12/13/2008 05:12 am ET Updated Dec 06, 2017

Congress Takes Aim At Griffin's Citadel

Ken Griffin, Chicago hedge fund magnate and one of the country's wealthiest men, is the anti-Trump. Unlike The Donald, Griffin hates being noticed. Even in good economic times, or when making one of his eye-popping philanthropic donations, Griffin steers clear of the spotlight.
All that is about to change this Thursday.

Griffin is among a handful of hedge fund managers and experts taking center stage to explain to the country, via a Congressional panel, just what hedge funds do and what role they're playing in the deteriorating U.S. economy. Inquiring minds want to know.

(Update: The hearings are underway today. Click on the Bloomberg Business News link for reports or link to a House-provided video link and web site.)

For Griffin, who founded and runs Citadel Investment Group, it does not promise to be an enjoyable session.
Aside from his intense dislike for publicity, Griffin is up against Democrat Henry Waxman, who chairs the committee,and is known for being pro-regulation and not very happy with the investment banking/hedge fund world. The combative Waxman isn't shy about publicly broiling Captains of Commerce who think otherwise. And Griffin despises the idea of greater scrutiny of his company, which has $20 billion in assets under management, or the aggressive policing of the hedge fund industry.

When I spoke to him in a rare interview in 2005, Griffin strongly asserted there were enough checks and balances within the financial system so the notion that hedge funds were unregulated was "fanciful."
His point: Get out of the way and let the free market boogie!

That attitude paid off handsomely for Citadel's investors and Griffin. For much of the last decade, Citadel posted annual investor returns in excess of 20 percent. As a result, Citadel management made a bundle by charging clients a standing fee of two percent of assets-under-management and 20 percent of any profits, a formula known in the parlance of hedge fund circles as the "2-plus-20" rule.

Citadel CEO Griffin is now super-wealthy, which enables him to be a world-class art collector and major benefactor to the Art Institute of Chicago and other causes. He's ranked 97 on this year's list of Forbes Richest Americans with a net worth of $3.7 billion as of Aug. 31.
Still, Griffin might look back on August as the good old days.

In mid-October, Griffin held an unprecedented conference call with bondholders designed to reassure backers of Citadel's financial prowess. At that time, two of Citadel"s biggest hedge funds suffered asset declines of nearly 35 percent for the year, as scared investors cashed out and ran for cover. In a letter, Griffin told Citadel investors that earnings for the remainder of 2008 would be "volatile."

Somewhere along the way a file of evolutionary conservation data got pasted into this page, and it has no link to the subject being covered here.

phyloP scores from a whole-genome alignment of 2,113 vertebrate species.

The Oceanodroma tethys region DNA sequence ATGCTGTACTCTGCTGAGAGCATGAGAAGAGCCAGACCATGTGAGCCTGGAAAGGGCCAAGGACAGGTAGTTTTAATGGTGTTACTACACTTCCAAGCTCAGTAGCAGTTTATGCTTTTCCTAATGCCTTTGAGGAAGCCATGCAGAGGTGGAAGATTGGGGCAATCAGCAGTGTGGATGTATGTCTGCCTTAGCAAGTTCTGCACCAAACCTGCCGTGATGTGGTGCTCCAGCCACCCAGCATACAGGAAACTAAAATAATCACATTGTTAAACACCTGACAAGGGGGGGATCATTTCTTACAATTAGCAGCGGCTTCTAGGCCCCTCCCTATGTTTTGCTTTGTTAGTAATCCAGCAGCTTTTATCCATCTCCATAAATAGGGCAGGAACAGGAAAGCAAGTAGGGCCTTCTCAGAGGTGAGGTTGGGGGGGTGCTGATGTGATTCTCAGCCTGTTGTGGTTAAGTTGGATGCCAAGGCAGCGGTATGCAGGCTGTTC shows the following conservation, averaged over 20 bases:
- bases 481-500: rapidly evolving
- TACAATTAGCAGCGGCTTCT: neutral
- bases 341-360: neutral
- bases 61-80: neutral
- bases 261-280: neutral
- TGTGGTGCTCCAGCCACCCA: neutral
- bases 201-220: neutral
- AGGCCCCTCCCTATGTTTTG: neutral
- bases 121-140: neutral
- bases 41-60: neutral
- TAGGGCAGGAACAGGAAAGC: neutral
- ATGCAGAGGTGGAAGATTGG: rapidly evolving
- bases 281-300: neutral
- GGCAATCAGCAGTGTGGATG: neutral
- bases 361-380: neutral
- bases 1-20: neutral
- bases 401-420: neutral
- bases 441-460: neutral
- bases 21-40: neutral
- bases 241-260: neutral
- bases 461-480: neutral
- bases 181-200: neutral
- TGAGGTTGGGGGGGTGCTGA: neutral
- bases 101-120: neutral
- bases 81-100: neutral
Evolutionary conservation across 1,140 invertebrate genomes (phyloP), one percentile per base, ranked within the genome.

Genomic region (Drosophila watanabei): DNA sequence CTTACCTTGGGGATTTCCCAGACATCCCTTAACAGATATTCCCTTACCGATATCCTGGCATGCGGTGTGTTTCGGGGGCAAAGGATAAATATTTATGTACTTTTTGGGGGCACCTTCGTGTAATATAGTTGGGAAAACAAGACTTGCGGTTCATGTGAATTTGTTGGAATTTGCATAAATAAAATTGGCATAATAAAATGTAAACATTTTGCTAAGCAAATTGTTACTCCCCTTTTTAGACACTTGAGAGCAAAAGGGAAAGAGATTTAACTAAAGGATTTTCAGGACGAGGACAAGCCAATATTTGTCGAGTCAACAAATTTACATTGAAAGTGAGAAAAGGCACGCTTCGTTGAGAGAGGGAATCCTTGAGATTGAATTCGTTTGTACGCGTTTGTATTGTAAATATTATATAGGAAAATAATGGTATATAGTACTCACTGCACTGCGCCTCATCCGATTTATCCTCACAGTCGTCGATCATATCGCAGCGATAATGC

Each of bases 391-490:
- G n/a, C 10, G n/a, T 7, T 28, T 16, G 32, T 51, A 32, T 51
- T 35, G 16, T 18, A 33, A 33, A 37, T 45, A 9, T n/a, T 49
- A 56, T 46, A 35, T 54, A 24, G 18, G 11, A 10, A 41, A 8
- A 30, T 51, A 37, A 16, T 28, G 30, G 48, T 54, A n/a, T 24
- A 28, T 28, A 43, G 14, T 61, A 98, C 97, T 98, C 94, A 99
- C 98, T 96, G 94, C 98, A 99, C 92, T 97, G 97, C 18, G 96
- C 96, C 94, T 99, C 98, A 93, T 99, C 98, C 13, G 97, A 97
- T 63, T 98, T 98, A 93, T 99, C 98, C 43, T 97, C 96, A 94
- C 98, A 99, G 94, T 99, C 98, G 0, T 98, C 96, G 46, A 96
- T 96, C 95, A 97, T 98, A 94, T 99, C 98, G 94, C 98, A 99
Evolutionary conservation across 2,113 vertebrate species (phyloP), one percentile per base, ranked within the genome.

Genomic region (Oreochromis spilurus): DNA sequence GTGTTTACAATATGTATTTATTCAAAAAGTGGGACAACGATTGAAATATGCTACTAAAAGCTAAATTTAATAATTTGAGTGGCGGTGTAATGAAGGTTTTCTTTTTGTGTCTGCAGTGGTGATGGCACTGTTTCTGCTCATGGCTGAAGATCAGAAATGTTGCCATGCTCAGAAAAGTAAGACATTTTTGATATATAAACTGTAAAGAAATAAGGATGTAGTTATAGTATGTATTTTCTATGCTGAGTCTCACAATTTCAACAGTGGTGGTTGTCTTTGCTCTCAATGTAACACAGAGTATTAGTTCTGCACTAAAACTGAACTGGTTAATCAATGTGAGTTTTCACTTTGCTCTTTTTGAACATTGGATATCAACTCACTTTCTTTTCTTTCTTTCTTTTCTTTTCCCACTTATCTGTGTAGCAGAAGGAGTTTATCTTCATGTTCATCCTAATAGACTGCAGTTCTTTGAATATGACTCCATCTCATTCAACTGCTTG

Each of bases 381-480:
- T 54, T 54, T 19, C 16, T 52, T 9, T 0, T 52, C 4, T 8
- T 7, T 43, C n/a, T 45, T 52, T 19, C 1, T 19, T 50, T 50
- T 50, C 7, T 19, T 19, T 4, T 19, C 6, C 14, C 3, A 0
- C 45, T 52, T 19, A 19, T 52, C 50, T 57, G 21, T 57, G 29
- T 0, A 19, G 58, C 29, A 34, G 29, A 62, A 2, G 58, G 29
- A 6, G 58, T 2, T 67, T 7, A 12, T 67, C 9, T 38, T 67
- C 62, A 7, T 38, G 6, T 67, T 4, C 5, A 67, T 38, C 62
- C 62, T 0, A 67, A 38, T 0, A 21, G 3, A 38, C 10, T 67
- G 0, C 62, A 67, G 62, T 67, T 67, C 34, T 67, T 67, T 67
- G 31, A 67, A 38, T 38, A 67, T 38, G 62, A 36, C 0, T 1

Despite Citadel's unusual public assurances, some critics say the firm's bad run is far from over. One high-profile naysayer is Jim Cramer, the influential and energetic stock-picker who appears on financial cable channel CNBC and web site He argues that investors will continue fleeing Citadel's hedge funds. "When you are down 35 percent, they run from you, not to you," said Cramer in a recent post entitled, "A Vulnerable Citadel."

To counter its difficulties, Citadel is concentrating on building up its non-hedge fund business--something Griffin is likely to play up before Waxman's committee as he seeks to distance his company from the rest of the hedge fund riffraff.Still, that may not be enough for edgy legislators.

Expect the Waxman panel to bring up some thorny issues, including questions about how much money Citadel borrows and is it overly-leveraged? (Citadel's leverage ratio --the amount of money it borrows vs. the amount on hand--is three-to-one, which is down from the six-to-one ratio at the beginning of the year.)

Other questions: How much impact does Citadel have on the stock market? On any given day, Citadel can account for 6 percent of the trading on the NASDAQ and New York Stock Exchange. What happens to the rest of us, should Citadel tumble?

And then there's the issue of executive compensation. Don't expect Griffin's payday to go unnoticed by Waxman, who might just ask: "Is anyone worth that amount of money?"

Maybe no one is worthy of such a huge chunk of change. But this Thursday, publicity-shy Ken Griffin is going to earn his paycheck.